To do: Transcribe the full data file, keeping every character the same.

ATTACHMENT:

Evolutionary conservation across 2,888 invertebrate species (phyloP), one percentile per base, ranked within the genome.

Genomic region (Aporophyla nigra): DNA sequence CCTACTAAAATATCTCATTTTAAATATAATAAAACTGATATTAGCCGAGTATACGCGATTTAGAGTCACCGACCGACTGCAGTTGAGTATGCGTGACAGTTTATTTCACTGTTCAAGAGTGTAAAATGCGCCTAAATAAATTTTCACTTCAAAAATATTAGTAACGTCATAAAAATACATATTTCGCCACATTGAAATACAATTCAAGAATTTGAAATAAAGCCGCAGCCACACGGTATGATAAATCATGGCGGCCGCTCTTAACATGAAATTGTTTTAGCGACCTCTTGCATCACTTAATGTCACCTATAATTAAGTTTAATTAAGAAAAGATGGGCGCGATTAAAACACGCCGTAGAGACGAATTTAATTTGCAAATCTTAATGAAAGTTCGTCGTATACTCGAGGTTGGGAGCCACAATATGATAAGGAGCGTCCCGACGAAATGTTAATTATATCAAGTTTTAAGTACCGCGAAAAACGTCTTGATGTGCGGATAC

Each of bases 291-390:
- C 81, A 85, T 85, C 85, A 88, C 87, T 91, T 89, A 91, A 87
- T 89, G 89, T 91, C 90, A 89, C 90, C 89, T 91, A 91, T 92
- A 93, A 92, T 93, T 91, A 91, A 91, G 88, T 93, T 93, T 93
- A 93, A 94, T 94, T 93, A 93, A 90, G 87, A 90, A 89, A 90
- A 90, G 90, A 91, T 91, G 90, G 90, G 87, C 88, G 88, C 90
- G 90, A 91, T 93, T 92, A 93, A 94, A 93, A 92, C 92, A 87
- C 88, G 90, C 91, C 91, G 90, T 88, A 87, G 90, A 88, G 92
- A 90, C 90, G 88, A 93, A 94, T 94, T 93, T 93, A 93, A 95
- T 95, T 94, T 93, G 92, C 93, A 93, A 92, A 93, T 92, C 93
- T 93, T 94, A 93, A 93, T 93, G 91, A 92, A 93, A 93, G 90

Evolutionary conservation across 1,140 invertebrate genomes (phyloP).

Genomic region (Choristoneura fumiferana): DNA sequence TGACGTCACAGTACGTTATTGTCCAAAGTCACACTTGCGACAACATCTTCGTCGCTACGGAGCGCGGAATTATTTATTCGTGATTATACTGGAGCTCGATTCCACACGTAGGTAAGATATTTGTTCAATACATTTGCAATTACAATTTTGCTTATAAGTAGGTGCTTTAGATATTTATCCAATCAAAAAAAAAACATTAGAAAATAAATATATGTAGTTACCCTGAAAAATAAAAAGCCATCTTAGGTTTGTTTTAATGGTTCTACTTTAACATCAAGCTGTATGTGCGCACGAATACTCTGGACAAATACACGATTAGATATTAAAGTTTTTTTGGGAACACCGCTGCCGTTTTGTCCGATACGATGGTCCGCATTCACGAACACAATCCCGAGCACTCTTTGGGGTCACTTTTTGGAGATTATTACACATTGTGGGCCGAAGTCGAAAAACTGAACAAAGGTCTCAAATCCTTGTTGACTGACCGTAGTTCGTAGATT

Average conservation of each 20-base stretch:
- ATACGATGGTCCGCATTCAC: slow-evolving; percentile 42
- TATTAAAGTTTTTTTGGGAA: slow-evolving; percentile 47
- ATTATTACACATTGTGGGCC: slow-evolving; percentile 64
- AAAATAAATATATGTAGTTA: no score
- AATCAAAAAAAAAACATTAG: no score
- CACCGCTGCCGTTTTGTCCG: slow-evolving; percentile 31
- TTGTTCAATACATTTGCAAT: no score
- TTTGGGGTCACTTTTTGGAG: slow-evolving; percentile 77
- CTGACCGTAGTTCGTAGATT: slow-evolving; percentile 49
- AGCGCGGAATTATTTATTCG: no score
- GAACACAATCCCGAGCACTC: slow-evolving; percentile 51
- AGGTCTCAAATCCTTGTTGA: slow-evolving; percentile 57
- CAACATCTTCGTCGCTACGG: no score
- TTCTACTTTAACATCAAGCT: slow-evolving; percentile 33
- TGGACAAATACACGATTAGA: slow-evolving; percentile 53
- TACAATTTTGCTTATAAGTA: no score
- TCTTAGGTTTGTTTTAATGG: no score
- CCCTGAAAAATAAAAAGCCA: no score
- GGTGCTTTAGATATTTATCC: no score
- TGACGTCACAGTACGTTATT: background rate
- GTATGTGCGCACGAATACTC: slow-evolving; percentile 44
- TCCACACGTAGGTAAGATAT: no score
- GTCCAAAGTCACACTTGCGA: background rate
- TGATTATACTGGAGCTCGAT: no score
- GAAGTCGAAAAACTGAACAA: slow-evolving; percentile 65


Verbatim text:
Evolutionary conservation across 2,888 invertebrate species (phyloP), one percentile per base, ranked within the genome.

Genomic region (Aporophyla nigra): DNA sequence CCTACTAAAATATCTCATTTTAAATATAATAAAACTGATATTAGCCGAGTATACGCGATTTAGAGTCACCGACCGACTGCAGTTGAGTATGCGTGACAGTTTATTTCACTGTTCAAGAGTGTAAAATGCGCCTAAATAAATTTTCACTTCAAAAATATTAGTAACGTCATAAAAATACATATTTCGCCACATTGAAATACAATTCAAGAATTTGAAATAAAGCCGCAGCCACACGGTATGATAAATCATGGCGGCCGCTCTTAACATGAAATTGTTTTAGCGACCTCTTGCATCACTTAATGTCACCTATAATTAAGTTTAATTAAGAAAAGATGGGCGCGATTAAAACACGCCGTAGAGACGAATTTAATTTGCAAATCTTAATGAAAGTTCGTCGTATACTCGAGGTTGGGAGCCACAATATGATAAGGAGCGTCCCGACGAAATGTTAATTATATCAAGTTTTAAGTACCGCGAAAAACGTCTTGATGTGCGGATAC

Each of bases 291-390:
- C 81, A 85, T 85, C 85, A 88, C 87, T 91, T 89, A 91, A 87
- T 89, G 89, T 91, C 90, A 89, C 90, C 89, T 91, A 91, T 92
- A 93, A 92, T 93, T 91, A 91, A 91, G 88, T 93, T 93, T 93
- A 93, A 94, T 94, T 93, A 93, A 90, G 87, A 90, A 89, A 90
- A 90, G 90, A 91, T 91, G 90, G 90, G 87, C 88, G 88, C 90
- G 90, A 91, T 93, T 92, A 93, A 94, A 93, A 92, C 92, A 87
- C 88, G 90, C 91, C 91, G 90, T 88, A 87, G 90, A 88, G 92
- A 90, C 90, G 88, A 93, A 94, T 94, T 93, T 93, A 93, A 95
- T 95, T 94, T 93, G 92, C 93, A 93, A 92, A 93, T 92, C 93
- T 93, T 94, A 93, A 93, T 93, G 91, A 92, A 93, A 93, G 90

Evolutionary conservation across 1,140 invertebrate genomes (phyloP).

Genomic region (Choristoneura fumiferana): DNA sequence TGACGTCACAGTACGTTATTGTCCAAAGTCACACTTGCGACAACATCTTCGTCGCTACGGAGCGCGGAATTATTTATTCGTGATTATACTGGAGCTCGATTCCACACGTAGGTAAGATATTTGTTCAATACATTTGCAATTACAATTTTGCTTATAAGTAGGTGCTTTAGATATTTATCCAATCAAAAAAAAAACATTAGAAAATAAATATATGTAGTTACCCTGAAAAATAAAAAGCCATCTTAGGTTTGTTTTAATGGTTCTACTTTAACATCAAGCTGTATGTGCGCACGAATACTCTGGACAAATACACGATTAGATATTAAAGTTTTTTTGGGAACACCGCTGCCGTTTTGTCCGATACGATGGTCCGCATTCACGAACACAATCCCGAGCACTCTTTGGGGTCACTTTTTGGAGATTATTACACATTGTGGGCCGAAGTCGAAAAACTGAACAAAGGTCTCAAATCCTTGTTGACTGACCGTAGTTCGTAGATT

Average conservation of each 20-base stretch:
- ATACGATGGTCCGCATTCAC: slow-evolving; percentile 42
- TATTAAAGTTTTTTTGGGAA: slow-evolving; percentile 47
- ATTATTACACATTGTGGGCC: slow-evolving; percentile 64
- AAAATAAATATATGTAGTTA: no score
- AATCAAAAAAAAAACATTAG: no score
- CACCGCTGCCGTTTTGTCCG: slow-evolving; percentile 31
- TTGTTCAATACATTTGCAAT: no score
- TTTGGGGTCACTTTTTGGAG: slow-evolving; percentile 77
- CTGACCGTAGTTCGTAGATT: slow-evolving; percentile 49
- AGCGCGGAATTATTTATTCG: no score
- GAACACAATCCCGAGCACTC: slow-evolving; percentile 51
- AGGTCTCAAATCCTTGTTGA: slow-evolving; percentile 57
- CAACATCTTCGTCGCTACGG: no score
- TTCTACTTTAACATCAAGCT: slow-evolving; percentile 33
- TGGACAAATACACGATTAGA: slow-evolving; percentile 53
- TACAATTTTGCTTATAAGTA: no score
- TCTTAGGTTTGTTTTAATGG: no score
- CCCTGAAAAATAAAAAGCCA: no score
- GGTGCTTTAGATATTTATCC: no score
- TGACGTCACAGTACGTTATT: background rate
- GTATGTGCGCACGAATACTC: slow-evolving; percentile 44
- TCCACACGTAGGTAAGATAT: no score
- GTCCAAAGTCACACTTGCGA: background rate
- TGATTATACTGGAGCTCGAT: no score
- GAAGTCGAAAAACTGAACAA: slow-evolving; percentile 65